The hydrological cycle is the process of evaporation from the surface moisture of the land and its vegetation, and ocean surface into the atmosphere and then back again as precipitation. On land the precipitation seeps into soils, streams and rivers and flows to lakes and the ocean. It involves the continuous circulation of water, driven by exchanges of energy. Typical evaporation rates are 1-5mm per day. 

How do the warmer temperatures caused by the climate crisis affect the hydrological cycle? 

Higher air temperatures mean there is more atmospheric demand for moisture - the air is "thirstier". Increased evaporation in dry regions can also intensify droughts. Droughts, defined as a prolonged or marked deficiency of precipitation that results in water shortages, occur naturally. With climate change however, they are likely to develop sooner, become stronger and last longer, leading to an increased risk of wildfires and oppressive heat waves. 

Increased precipitation in wetter areas increases risk of flooding. In previous snowy areas in winter, the warmer climate will mean that it will likely rain instead.

Hurricanes rely on atmospheric moisture to fuel their strong thunderstorms and upward currents of air that come from warm tropical oceans. As hurricanes spin up their winds, evaporation increases and with increased ocean heat content (OHC), sea levels and sea surface temperatures from climate warming, storms occur in a hotter, moister environment. The hurricanes become more intense, longer lasting and bigger, and makes them more powerful. 

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Kevin Trenberth

Kevin Trenberth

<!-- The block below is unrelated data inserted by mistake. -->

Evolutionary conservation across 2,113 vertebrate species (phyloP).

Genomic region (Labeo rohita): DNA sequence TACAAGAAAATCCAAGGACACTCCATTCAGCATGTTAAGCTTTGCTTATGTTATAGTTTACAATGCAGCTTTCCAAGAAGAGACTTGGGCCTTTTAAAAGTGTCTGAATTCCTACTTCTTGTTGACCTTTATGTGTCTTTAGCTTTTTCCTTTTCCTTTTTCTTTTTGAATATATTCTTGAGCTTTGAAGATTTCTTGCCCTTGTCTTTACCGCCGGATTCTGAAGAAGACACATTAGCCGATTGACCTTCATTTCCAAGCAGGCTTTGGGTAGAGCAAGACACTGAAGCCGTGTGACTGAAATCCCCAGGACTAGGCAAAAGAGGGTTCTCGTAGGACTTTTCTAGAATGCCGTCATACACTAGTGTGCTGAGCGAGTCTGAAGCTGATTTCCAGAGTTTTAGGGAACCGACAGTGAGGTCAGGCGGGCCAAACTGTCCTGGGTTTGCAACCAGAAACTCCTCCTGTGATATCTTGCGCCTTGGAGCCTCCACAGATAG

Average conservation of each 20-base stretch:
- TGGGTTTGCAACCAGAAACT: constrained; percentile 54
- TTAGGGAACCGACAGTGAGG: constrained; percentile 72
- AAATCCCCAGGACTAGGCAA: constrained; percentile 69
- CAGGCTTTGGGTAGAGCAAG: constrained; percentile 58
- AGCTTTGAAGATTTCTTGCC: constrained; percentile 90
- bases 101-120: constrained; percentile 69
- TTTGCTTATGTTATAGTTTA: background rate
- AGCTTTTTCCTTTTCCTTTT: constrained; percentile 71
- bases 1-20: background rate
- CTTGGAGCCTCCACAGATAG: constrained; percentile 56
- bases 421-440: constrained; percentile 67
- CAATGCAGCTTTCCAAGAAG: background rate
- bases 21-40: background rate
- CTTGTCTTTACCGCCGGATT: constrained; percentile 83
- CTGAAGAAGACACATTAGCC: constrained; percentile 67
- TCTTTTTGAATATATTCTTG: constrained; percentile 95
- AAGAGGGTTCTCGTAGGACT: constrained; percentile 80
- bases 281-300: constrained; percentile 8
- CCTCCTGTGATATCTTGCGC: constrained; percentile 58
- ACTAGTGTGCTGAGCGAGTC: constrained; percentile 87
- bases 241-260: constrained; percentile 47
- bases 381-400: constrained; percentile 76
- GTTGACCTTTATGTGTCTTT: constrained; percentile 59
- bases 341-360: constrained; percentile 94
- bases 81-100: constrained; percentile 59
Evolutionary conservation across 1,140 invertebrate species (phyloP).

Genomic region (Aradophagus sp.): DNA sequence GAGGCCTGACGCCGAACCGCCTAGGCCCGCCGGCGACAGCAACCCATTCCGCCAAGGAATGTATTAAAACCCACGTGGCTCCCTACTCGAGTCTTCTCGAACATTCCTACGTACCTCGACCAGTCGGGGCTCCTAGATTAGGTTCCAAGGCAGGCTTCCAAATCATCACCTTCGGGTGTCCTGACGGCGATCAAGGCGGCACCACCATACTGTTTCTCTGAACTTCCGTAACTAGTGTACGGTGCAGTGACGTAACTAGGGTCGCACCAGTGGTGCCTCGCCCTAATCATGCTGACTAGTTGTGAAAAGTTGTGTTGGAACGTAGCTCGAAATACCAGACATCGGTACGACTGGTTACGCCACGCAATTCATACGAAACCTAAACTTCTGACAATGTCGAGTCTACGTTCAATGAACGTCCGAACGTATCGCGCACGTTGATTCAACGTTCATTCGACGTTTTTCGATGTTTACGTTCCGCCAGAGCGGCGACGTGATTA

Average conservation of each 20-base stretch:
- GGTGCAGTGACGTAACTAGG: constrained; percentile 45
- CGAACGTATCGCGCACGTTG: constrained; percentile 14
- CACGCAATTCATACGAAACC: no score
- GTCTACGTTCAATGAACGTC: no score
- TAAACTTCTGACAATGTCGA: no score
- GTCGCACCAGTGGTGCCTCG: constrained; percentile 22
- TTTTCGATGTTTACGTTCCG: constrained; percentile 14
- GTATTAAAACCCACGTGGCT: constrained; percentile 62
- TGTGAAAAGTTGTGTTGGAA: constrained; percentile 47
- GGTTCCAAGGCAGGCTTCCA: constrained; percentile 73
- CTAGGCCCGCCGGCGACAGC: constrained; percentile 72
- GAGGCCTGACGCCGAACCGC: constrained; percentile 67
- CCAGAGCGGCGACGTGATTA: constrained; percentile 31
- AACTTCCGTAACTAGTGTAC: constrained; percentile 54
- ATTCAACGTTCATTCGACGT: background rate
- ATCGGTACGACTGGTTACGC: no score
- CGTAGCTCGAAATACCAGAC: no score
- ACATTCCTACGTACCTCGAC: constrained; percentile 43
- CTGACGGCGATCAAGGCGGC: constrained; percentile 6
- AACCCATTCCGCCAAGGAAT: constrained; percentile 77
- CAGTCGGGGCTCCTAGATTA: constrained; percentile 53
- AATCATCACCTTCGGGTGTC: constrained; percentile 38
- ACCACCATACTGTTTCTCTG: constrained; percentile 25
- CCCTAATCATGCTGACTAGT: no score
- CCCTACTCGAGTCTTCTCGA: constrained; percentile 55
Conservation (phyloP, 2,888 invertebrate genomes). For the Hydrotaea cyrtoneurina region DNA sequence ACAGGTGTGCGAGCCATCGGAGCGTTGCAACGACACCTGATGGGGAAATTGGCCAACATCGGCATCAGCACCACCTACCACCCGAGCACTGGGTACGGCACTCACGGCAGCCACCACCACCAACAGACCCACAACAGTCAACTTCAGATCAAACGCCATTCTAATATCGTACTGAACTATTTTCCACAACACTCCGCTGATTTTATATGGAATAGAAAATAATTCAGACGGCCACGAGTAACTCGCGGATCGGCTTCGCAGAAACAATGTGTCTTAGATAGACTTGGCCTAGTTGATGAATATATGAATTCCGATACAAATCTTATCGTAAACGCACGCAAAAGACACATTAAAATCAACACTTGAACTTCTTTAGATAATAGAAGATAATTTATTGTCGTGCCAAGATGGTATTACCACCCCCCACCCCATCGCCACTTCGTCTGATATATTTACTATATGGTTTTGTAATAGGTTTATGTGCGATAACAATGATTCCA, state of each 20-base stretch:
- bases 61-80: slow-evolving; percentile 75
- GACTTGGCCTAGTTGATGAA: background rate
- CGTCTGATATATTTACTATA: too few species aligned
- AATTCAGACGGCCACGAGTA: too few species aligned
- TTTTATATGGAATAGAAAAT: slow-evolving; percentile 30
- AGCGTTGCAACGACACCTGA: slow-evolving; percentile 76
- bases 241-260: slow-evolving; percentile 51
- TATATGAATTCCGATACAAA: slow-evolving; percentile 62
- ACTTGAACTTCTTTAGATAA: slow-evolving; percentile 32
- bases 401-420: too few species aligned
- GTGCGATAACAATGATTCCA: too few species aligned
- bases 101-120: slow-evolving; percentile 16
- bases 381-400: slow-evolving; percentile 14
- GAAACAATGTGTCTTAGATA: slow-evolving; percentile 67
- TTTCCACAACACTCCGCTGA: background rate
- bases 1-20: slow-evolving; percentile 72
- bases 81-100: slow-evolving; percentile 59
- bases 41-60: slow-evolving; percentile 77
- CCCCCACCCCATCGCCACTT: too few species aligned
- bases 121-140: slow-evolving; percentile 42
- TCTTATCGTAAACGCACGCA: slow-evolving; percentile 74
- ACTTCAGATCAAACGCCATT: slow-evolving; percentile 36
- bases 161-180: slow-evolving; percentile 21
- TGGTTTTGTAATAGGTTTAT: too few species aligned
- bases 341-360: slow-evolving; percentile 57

Dr. Kevin Trenberth is a Distinguished Scholar at the National Center for Atmospheric Research (NCAR). He was a Coordinating Lead Author of the 1995, 2001, and 2007 Scientific Assessment Reports of the Intergovernmental Panel on Climate Change (IPCC). Kevin also shared the 2007 Nobel Peace Prize which went to the IPCC and Al Gore. Between 1999 to 2006, Kevin served on the Joint Scientific committee of the World Climate Research Programme (WCRP). Kevin then went on to chair the WCRP Observation and Assimilation Panel from 2004 to 2010 and the Global Energy and Water Exchanges (GEWEX) Scientific Steering Group from 2010 to 2013. He has also served on many US national committees and is a Fellow of the American Meteorological Society (AMS), the American Association for the Advancement of Science (AAAS), the American Geophysical Union (AGU), and an honorary fellow of the Royal Society of New Zealand Te Apārangi. Kevin has received many awards throughout his career. In 2000, he received the Jule G. Charney award from the AMS; in 2003, he was given the NCAR Distinguished Achievement Award. In 2013 he was awarded the Prince Sultan Bin Abdulaziz International Prize for Water, and he received the Climate Communication Prize from AGU and in 2017 he was honoured with the Roger Revelle medal by the AGU.